Dear Friend,

I know this email finds many of you still without power, with another storm on the horizon.

It is inexcusable that our electric companies have not made the necessary improvements or investments needed to get our towns, villages, and cities up and running after a major storm. Or that this aging infrastructure constantly leaves residents without power, even in minor storms (or for no apparent reason whatsoever).

We need to get through this current crisis, but afterwards, our elected officials, community leaders and residents need to come together to hold the leadership of these utility companies accountable for their lack of preparedness, as well as their failure to communicate honestly with their customers about the status of the repair work.

The Time for “Thoughts and Prayers” is Over

Over the past few weeks, our nation—and our communities—have been shaken by the Parkland shooting. Like you, I am angry at the indiscriminate access to guns that murder innocent children.

We can no longer let “thoughts and prayers” and photo-ops replace real action. Americans are demanding more.

On March 14th, in New Castle, we will hold our fifth Town Hall meeting of this campaign. There we will discuss gun safety and the U.S. Constitution—and what we can do within our communities to help stop this scourge of gun violence. We are at a critical moment and we will not be derailed or sidelined. We will not take “no” for an answer.

Reading about this deadly assault while teaching in a suburban New York high school ninth grade class—no different than one in Florida—I felt the anger of a parent, a teacher, a human being well up inside me. Almost 20 years since Columbine and these school shootings continue to happen, with greater and greater frequency.

It is time we called out the people whose negligence and fear have made it impossible for our nation to address gun violence as the crisis it is.  And to vote them out of office.

Those who refuse to discuss gun safety in any meaningful way—those who extend a prayer for those killed, yet silence those who work to ensure it never happens again— must accept blame for the continued senseless massacres in our schools, houses of worship, and other community centers across the country. Those who refuse to pass legislation to limit access to guns, who will not institute safety precautions to ensure weapons cannot be used to slaughter innocent children in mere seconds—who will not even allow for the collection of data related to gun tragedies so that we can treat it as the health crisis it is—are cowards. They are concerned more with the money and influence of the NRA than they are for the lives of those they represent.

The heroes are the survivors of gun violence, including mothers, fathers, and children who have lost loved ones in these tragedies, but who find the strength to fight back. To ensure those who died will not die in vain.

Americans have been waking up to a government filled with those unwilling to put people first, but we can change that. In November we will defeat these cowards one by one at the polls, and we will protect our families and our schools from violence that should have been stopped decades ago.

A Look Back at this Past Week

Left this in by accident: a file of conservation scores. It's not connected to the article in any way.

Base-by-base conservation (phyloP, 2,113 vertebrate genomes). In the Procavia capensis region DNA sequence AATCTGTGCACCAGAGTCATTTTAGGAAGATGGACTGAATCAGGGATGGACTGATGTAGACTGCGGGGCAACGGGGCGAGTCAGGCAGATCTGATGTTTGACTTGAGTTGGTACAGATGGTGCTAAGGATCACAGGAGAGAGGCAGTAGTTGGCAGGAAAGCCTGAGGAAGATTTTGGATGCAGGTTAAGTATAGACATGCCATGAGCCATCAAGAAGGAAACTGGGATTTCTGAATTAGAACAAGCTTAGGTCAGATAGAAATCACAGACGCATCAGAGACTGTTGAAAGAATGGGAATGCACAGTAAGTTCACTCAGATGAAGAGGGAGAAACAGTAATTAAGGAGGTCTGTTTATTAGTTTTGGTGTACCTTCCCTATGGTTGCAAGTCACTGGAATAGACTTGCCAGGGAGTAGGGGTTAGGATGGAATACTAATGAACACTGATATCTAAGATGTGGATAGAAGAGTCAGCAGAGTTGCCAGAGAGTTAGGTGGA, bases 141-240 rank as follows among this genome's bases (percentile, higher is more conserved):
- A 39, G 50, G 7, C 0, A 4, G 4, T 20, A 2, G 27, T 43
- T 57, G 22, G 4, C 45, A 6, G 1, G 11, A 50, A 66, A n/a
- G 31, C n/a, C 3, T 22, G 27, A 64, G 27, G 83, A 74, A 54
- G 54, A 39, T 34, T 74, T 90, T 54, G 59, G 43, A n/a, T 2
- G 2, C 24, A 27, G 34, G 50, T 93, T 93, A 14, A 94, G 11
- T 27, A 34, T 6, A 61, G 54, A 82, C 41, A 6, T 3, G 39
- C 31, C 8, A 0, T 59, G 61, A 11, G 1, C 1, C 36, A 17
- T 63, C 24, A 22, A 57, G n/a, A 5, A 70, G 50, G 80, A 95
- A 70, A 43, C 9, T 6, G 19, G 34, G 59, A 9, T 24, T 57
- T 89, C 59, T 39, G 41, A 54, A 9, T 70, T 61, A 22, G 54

The week was filled with vigils for Parkland. I joined regional mayors in Peekskill at an event hosted by that city’s mayor, Andre Rainey. I attended an event in New Castle where Moms Demand Action presented ways to fight for gun safety and protect our children. I went to a Working Families Party rally in Brooklyn, where candidates stood up, one after another, reminding us that there are alternatives this coming November… and that in 2018, we have a real opportunity to change things in the New York State Senate.

Peekskill vigil

March 1, 2018, vigil in Peekskill for the victims of the Parkland school-shooting tragedy.

Some more highlights from this week:

  • I spent time with George Latimer, Kitley Covill and others in our community who are working to improve the lives of women, LGBTQ residents, and others in the 40th District (and beyond) who feel they are not always welcome. I met with the Cortlandt Democratic Committee, where we were joined by Town Supervisor Linda Puglisi and Assemblywoman Sandy Galef, two outstanding political leaders who are working hard to solve very difficult issues in their communities, including the impending closing of Indian Point.
  • I had a meeting with the Commissioner of Mental Health, and we had a frank discussion on the lack of services and the lack of funds to seriously address this “elephant in the room.”
  • I taped a television interview in Putnam, where I discuss why I entered this Senate race and outlined my views on issues affecting all of us in District 40. You can view the video here.
  • I attended the Yorktown Democratic Committee meeting, where a room filled with new and seasoned district leaders discussed the important concerns of the town and its residents.  It was humbling to be in a room of people who did so much to change the course of their town in the 2017 elections and bring a sense of normalcy and decency back to our county.

A Look Ahead

As always, thank you for engaging in our campaign, even in these troubled times… even when so many of you are still without power and as we face down another impending storm.

These are the moments when strong communities are most valued, and neighbors are friends you can count on.

Please join us at the New Castle Town Hall on Wednesday, March 14, and visit our Events page for more upcoming events and meetings. I especially hope you will consider joining us on March 19th for my birthday fundraiser, taking place in Yorktown.

As always, please feel free to share your thoughts, ideas, and concerns. We build a stronger campaign every day and I look forward to working with you from one end of this district to the other.

Thanks,

Robert


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